In chapter 2, The History of Teaching History, we describe the history of your profession. When, how, and why did history emerge as a subject for study in schools? We provide an overview of the circumstances that gave rise to the teaching of history in the early American experience, and we examine 20th century controversies surrounding history and the social studies. Why have history and social studies become contested areas in the curriculum?
In chapter 3, Historical Thinking, we establish an instructional and cognitive framework for your instructional strategies. What is historical thinking? Why is historical thinking important for all students?
In part II, Planning and Assessment, we emphasize that teaching involves organizing your courses and creating ways to assess what your students learn. In chapter 4, Organizing Your History Courses: Making Content Choices, we discuss chronological and Thematic organization for teaching history. How is such organization helpful?
In chapter 5, Lesson and Unit Planning, we offer suggestions for creating both lesson and unit plans in teaching history. How does long-range planning help students learn history? What are the common features of all lesson plans? How are unit plans developed?
In chapter 6, Creating Historical Understanding and Communication through Performance Assessment, we deal with the need to assess your students' knowledge, reasoning power, and effective use of communication in the setting of a history classroom. How can assessment go beyond the typical multiple-choice test? How can you create an effective authoritative rubric to share with your students?
In part III, Instruction, we focus on the use of primary sources, discussion, images, and writing in teaching history. In chapter 7, Using Primary Sources: The First-, Second-, and Third-Order Approach, we discuss typologies of primary sources, how to choose primary sources, and how to use an inquiry method in teaching history. Whereas chapter 3 provides a theoretical grounding for the first-, second-, and third-order approach, chapter 7 offers practical illustrations for you to use in the classroom. How can primary sources become an integral part of teaching and learning? How can primary sources be used effectively in teaching?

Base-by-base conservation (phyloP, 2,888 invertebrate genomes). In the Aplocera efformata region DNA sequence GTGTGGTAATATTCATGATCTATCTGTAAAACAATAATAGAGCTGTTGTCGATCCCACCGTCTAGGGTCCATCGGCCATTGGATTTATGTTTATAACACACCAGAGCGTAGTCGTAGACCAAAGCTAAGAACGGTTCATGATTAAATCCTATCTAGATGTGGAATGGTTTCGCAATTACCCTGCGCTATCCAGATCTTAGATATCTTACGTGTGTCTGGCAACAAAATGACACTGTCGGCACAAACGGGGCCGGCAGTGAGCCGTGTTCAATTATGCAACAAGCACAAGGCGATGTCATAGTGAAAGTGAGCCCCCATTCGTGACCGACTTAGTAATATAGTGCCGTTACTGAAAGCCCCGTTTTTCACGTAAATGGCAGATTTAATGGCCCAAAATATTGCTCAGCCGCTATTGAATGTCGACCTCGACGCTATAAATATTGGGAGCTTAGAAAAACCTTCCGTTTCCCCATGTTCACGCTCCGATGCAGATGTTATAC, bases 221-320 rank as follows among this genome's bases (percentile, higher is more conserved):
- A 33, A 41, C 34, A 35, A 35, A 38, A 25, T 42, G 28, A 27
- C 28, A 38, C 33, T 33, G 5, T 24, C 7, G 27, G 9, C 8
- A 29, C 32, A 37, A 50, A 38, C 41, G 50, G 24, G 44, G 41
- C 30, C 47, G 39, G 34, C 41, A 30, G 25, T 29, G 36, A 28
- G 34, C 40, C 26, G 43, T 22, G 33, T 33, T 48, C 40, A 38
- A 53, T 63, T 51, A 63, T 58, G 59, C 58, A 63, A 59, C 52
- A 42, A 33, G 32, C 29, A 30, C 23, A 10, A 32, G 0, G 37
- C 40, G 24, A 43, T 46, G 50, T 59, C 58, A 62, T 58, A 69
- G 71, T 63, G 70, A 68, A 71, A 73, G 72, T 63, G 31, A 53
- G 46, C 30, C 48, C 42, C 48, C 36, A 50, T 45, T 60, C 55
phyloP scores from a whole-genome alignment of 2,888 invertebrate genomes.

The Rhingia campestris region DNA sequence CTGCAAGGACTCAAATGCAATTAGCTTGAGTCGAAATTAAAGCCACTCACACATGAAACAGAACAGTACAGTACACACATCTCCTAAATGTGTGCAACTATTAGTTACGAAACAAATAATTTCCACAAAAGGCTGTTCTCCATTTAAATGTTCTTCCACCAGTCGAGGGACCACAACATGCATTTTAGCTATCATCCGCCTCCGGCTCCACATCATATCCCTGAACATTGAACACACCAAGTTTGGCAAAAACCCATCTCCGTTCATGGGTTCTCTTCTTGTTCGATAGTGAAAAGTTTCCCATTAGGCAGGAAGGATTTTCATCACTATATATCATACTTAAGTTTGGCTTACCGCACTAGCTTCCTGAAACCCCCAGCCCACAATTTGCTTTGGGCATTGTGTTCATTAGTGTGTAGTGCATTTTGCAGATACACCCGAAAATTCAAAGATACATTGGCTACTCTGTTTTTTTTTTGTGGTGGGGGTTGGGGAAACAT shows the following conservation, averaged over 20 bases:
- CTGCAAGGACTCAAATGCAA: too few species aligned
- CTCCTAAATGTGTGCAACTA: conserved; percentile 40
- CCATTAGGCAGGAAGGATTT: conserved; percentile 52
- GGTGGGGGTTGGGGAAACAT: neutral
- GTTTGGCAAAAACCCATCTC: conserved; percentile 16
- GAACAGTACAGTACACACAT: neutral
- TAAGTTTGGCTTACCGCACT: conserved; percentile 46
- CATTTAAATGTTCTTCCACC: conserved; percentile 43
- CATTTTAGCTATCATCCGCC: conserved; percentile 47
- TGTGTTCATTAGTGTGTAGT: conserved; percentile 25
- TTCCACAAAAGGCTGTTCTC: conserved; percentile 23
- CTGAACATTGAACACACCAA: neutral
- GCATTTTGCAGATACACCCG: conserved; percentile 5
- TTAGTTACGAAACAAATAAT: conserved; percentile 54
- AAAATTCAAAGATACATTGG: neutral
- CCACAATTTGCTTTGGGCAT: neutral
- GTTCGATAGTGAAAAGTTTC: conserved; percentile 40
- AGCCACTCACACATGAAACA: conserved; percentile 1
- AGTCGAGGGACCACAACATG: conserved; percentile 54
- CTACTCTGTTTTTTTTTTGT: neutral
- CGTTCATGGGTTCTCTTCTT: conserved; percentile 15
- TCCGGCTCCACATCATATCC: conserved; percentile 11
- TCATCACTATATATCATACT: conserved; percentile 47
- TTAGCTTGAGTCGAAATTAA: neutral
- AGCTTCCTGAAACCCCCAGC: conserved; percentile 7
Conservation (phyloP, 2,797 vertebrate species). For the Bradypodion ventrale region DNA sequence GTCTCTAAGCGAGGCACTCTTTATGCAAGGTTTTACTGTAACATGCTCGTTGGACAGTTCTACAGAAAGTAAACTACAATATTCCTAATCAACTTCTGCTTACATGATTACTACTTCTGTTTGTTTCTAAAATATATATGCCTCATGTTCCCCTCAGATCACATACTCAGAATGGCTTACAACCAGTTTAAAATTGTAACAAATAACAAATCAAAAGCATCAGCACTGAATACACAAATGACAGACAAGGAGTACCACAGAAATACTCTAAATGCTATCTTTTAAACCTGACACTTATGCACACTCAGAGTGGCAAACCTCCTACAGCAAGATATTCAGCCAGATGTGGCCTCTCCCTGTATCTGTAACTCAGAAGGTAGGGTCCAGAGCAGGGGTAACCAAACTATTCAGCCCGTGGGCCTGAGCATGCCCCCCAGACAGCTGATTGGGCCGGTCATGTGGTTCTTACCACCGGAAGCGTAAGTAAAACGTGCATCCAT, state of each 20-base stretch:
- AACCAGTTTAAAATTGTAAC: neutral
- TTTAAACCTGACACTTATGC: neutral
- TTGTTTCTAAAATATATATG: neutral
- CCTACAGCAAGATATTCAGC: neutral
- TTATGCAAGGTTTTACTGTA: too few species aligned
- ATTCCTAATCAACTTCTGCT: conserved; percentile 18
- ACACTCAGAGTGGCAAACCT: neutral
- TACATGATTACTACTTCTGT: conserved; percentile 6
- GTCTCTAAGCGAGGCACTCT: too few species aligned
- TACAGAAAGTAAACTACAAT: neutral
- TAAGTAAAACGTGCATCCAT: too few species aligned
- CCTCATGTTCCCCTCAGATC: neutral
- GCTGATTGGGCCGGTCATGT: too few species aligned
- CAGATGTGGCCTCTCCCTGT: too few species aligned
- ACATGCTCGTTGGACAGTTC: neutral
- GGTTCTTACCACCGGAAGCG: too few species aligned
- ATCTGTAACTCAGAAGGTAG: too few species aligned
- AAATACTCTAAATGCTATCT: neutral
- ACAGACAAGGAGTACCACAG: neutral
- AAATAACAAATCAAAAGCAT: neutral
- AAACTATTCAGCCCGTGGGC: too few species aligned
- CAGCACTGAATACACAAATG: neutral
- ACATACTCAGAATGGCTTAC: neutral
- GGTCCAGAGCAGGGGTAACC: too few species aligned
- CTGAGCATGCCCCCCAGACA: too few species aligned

In chapter 8, Considering and Doing Discussion in History Teaching, we focus on deliberative discussions and the use of first-, second-, and third-order documents. How are deliberative discussions distinguished from other types of classroom discussions? How does the approach we suggest give your teaching an intellectual direction?
In chapter 9, Using Historical Images to Engage Your Students in the Past, we provide three teaching strategies to incorporate photographs and paintings in the teaching of history, among other strategies. How do visuals contribute to the teaching and learning of history? How can you involve students in actively analyzing images (rather than depending on you to do it for them)?
In chapter 10, Using Writing to Engage Your Students in the Past, we describe effective writing assignments related to teaching history. What strategies can you use to encourage writing in the history classroom? How does writing improve knowledge and understanding of historical content?
Our conclusion points to the need for good history teaching in the 21st century. We summarize the importance of history as a subject in the curriculum, the use of primary sources, and the value of deliberative discussion for developing lifelong learners. Above all, we hope that what follows will be useful as you begin your role as a scholar, teacher, and student of history and the social sciences.
What Are the Special Features?
Both the study of history and the teaching of history are multifaceted. Throughout this book we intersperse 25 Ideas for the History Classroom to help both new and experienced history teachers engage students in inquiry and discussions. We also provide teachers of methods courses with chapter-ending activities under the heading Translating History into Classroom Practice. These activities can be readily used in a History Education, Social Science Education, or Social Studies Education Methods course.
We make no pretense herein to cover all the best practices of a classroom teacher and methods teacher. We do, however, hope that our book engages new and experienced teachers in thoughtful discourse regarding the teaching and learning of history.